Our newly published research authenticating coins of the “Roman emperor” Sponsian drew some critical comments in your pages from Richard Abdy at the British Museum (Coins study suggests ‘fake emperor’ was real, say scientists, 23 November).
Abdy seems to be suggesting that it is somehow circular for us to say that the coins demonstrate the existence of an emperor Sponsian, but that it was Sponsian who made the coins. These statements are complementary, not circular. Without intending to draw any absurd comparison, Tutankhamun was originally known only from hieroglyphs on rare objects, but then they found the body.
Rather than going “full fantasy”, our hypothesis for the historical Sponsian as a commander in Dacia (Roman Transylvania) during the declining days of imperial power is based on evidence from the coins themselves and their provenance. It helps explain the paradox that they appear deeply worn – and therefore were in circulation – and yet are extremely rare and known only from that area. We have put all our peer-reviewed research in the public domain, including more than 100 pages of technical reports from the scientific team on the composition of the metal, the patterns of wear, and the nature of the earthen deposits on the surface.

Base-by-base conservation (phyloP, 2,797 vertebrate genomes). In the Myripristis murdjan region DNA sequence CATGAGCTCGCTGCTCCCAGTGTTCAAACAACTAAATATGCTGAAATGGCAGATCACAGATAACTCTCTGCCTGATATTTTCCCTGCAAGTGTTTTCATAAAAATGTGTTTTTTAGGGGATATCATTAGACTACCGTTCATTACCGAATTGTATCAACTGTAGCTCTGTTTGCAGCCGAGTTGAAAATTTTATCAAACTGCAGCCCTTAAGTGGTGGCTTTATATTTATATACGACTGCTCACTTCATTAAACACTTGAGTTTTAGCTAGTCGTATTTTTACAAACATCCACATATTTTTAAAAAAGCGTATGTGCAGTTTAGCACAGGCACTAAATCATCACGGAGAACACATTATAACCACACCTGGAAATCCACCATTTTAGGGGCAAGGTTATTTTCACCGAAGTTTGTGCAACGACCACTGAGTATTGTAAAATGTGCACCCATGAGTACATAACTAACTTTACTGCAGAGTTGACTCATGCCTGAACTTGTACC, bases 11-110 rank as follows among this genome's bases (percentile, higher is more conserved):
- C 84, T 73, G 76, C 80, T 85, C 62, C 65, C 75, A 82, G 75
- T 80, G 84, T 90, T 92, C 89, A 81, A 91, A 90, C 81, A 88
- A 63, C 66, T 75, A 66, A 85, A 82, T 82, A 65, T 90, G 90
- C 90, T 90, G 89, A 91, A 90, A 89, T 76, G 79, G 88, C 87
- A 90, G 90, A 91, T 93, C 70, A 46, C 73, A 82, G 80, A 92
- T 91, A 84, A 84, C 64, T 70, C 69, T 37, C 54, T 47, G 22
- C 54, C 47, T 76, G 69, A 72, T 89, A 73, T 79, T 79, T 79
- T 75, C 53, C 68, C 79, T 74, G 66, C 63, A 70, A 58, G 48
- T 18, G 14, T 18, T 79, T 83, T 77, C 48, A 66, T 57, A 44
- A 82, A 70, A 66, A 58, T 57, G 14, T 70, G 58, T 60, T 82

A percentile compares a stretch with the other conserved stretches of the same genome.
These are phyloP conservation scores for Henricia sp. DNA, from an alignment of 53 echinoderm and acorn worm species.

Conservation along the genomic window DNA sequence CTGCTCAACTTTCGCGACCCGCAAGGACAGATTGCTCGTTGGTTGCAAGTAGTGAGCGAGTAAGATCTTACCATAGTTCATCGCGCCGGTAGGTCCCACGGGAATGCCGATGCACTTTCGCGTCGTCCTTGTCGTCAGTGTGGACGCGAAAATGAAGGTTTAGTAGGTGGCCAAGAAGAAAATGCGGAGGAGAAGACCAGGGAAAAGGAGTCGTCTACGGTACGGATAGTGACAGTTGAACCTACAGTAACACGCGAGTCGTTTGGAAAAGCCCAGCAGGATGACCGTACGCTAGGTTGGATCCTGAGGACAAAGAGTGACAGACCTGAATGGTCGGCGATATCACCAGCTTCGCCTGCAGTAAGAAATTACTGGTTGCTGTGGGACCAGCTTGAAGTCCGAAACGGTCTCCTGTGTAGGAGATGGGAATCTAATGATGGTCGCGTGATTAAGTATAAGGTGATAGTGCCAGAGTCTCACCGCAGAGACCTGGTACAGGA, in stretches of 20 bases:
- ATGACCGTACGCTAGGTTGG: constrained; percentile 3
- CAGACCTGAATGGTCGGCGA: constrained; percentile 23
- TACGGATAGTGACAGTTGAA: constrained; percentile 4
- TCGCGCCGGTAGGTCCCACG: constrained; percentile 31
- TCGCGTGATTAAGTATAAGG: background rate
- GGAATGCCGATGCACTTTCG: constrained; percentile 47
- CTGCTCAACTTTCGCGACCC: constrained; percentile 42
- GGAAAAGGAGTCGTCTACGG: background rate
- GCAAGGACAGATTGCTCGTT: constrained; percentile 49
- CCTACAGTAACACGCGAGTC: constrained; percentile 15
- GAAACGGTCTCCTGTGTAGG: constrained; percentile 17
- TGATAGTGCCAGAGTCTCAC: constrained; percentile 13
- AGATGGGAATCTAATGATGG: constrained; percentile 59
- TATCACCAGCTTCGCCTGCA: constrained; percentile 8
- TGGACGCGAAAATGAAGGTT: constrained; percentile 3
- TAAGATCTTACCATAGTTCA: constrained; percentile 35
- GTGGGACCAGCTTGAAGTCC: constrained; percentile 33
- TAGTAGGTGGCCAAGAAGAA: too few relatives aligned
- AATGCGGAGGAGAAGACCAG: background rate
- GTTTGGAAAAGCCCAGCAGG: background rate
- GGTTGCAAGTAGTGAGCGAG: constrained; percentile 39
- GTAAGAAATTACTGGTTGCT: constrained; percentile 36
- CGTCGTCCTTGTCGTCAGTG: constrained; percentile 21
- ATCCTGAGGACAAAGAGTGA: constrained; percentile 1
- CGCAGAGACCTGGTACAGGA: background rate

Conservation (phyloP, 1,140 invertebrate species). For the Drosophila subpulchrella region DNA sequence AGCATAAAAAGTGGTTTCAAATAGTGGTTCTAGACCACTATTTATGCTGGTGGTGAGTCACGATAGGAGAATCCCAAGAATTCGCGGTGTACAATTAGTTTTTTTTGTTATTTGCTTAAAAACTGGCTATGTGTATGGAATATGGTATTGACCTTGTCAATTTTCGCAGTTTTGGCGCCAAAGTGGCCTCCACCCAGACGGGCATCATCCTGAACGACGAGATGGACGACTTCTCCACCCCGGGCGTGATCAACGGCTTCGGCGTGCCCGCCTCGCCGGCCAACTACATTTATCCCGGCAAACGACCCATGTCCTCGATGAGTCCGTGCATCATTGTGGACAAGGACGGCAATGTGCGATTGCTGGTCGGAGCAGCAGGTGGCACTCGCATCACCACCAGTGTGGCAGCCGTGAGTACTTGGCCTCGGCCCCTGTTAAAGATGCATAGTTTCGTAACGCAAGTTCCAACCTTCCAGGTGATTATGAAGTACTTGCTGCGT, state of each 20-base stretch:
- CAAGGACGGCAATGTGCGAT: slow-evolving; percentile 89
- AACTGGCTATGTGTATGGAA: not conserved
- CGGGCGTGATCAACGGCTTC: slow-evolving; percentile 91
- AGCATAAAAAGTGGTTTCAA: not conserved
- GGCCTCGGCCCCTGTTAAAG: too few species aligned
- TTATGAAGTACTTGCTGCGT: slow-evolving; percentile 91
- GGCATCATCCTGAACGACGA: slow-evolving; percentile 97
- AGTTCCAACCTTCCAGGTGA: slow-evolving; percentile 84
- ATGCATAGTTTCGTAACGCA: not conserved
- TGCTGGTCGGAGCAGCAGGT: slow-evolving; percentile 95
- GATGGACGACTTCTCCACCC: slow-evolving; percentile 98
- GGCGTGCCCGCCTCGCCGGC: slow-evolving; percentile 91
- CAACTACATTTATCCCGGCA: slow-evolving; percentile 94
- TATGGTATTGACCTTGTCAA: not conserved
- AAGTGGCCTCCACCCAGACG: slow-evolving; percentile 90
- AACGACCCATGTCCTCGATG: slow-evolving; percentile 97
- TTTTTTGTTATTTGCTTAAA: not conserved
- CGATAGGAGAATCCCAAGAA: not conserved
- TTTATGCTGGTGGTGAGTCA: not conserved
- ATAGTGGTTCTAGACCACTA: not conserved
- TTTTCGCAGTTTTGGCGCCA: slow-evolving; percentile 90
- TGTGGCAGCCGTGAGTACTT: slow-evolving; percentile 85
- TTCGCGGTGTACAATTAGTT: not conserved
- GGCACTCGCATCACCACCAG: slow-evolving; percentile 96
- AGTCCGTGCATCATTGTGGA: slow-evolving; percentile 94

We now look forward to engaging constructively with the experts at the British Museum and elsewhere in debating this evidence.
Prof Paul Pearson
University College London
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